Online voting results eliminated tentative Communist Party wins in 15 of Moscow's electoral districts, Reuters reported. United Russia appears to have retained its control in nine gubernatorial races and 39 regional parliaments.

On Twitter, Zyuganov hinted at the possibility of “massive protests” over election violations he deemed the work of the entire electoral system. (Central Election Commission Chairwoman Ella Pamfilova has denied any rampant irregularities.) Though Moscow City Hall rejected the KPRF’s request to hold three days of demonstrations in Moscow over the election results, the party staged a protest of around 200 people in downtown Pushkin Square the evening of September 20.

Russian Communist Party leader Gennady Zyuganov takes a question at a September 19, 2021 press conference in Moscow about the parliamentary-regional elections.
Russian Communist Party leader Gennady Zyuganov takes a question at a September 19, 2021 press conference in Moscow about the parliamentary-regional elections.

Both Oreshkin and Kolesnikov, however, scoffed at the notion of the KPRF as an opposition party that would push hard against the Kremlin.

Zyuganov, noted Oreshkin, “suits the Kremlin” since “he’s calm, the age of a pensioner,” and a political figure they know how to handle. Zyuganov’s political pinnacle has been described as 1996, when he finished a close second to Boris Yeltsin in Russia’s presidential elections.

Today, the Communists may express their “polite opposition” to the Kremlin, but “on key issues they’ll vote as they should, [according to the Kremlin], and I don’t think there’s any doubt about this,” said Oreshkin, who deems the Duma “a decorative organ.”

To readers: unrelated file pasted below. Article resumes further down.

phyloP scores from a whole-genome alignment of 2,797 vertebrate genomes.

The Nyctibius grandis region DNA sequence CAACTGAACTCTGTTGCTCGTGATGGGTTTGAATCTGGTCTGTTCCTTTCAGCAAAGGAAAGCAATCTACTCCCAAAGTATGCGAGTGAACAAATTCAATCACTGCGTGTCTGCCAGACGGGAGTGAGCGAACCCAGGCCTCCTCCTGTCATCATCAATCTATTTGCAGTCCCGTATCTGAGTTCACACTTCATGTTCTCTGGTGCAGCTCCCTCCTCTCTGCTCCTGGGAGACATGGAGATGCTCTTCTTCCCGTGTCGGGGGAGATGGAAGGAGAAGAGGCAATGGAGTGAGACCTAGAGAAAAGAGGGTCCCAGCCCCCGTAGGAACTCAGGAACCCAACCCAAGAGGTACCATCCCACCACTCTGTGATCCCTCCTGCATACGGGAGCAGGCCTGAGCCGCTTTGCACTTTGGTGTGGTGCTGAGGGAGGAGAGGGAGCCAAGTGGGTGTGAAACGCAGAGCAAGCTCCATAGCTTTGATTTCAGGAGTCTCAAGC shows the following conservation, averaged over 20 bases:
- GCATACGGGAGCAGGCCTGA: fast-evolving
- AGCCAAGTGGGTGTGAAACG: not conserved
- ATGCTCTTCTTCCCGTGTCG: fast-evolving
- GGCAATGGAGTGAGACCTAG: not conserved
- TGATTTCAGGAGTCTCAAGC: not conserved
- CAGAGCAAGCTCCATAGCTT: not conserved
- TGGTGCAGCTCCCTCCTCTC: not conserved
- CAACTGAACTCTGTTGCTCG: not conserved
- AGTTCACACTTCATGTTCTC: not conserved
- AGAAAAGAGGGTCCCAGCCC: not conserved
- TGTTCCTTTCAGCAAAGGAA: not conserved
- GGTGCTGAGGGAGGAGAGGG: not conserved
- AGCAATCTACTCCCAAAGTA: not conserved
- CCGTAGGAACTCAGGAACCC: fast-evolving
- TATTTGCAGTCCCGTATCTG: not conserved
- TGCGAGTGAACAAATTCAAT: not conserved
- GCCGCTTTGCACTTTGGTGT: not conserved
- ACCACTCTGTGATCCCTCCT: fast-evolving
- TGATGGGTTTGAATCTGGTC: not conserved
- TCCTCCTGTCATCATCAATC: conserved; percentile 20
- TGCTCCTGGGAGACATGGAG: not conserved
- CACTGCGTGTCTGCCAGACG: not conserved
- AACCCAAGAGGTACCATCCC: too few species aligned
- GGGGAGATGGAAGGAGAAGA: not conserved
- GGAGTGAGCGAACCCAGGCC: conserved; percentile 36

Even with a larger Duma faction (57 members, tentatively) than its outgoing 43-member faction, “Zyuganov will just have to work more so that this faction doesn’t get out from under the Kremlin’s control,” said Kolesnikov. “In this sense, of course, nothing will change.”

Where relations may “escalate,” added Oreshkin, is within the KPRF itself, if a younger generation of members grows eager to break with the Soviet-era Zyuganov.

One rising KPRF celebrity is 36-year-old Nikolai Bondarenko, a regional legislative deputy who hosts a YouTube blog, The Deputy’s Diary (Dnevnik Deputata), with 1.64 million subscribers. Sometimes referred to as the “Red Navalny,” the combative Bondarenko, who views Navalny as a political prisoner, gained particular public notice in 2018 after attempting to live for a month on Russia’s minimum monthly wage of 3,200 rubles ($52), a policy he called akin to “genocide.”

Nikolai Bondarenko, a Communist Party deputy in Saratov Oblast's Duma
Nikolai Bondarenko, a Communist Party deputy in Saratov Oblast's Duma

Known for its promotion of a robust welfare state (and, lately, its antipathy to required COVID-19 vaccination), the KPRF has seen its support among voters under 40 increase in recent years as they contend with a sanctions and pandemic-hit economy, political observers have noted.

Many of these new supporters are nostalgic for a Soviet Union they themselves never experienced.

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To the state-run TV news broadcaster RT, however, such nostalgia is part of the reason why United Russia still commands the country’s political field.

If so, Russia could be in store for more years with the ruling United Russia, despite its weakening election returns.

“Elections in Russia are, above all, a vote for the authorities, and, in this case, this model was confirmed,” commented Kolesnikov.

-With additional reporting from Interfax, Reuters, RIA Novosti, and TASS

The party’s preliminary finish in the Far East, where it beat United Russia by TK, may be surprising given the region’s residents’ past, and could indicate that it will grab momentum in central Russia.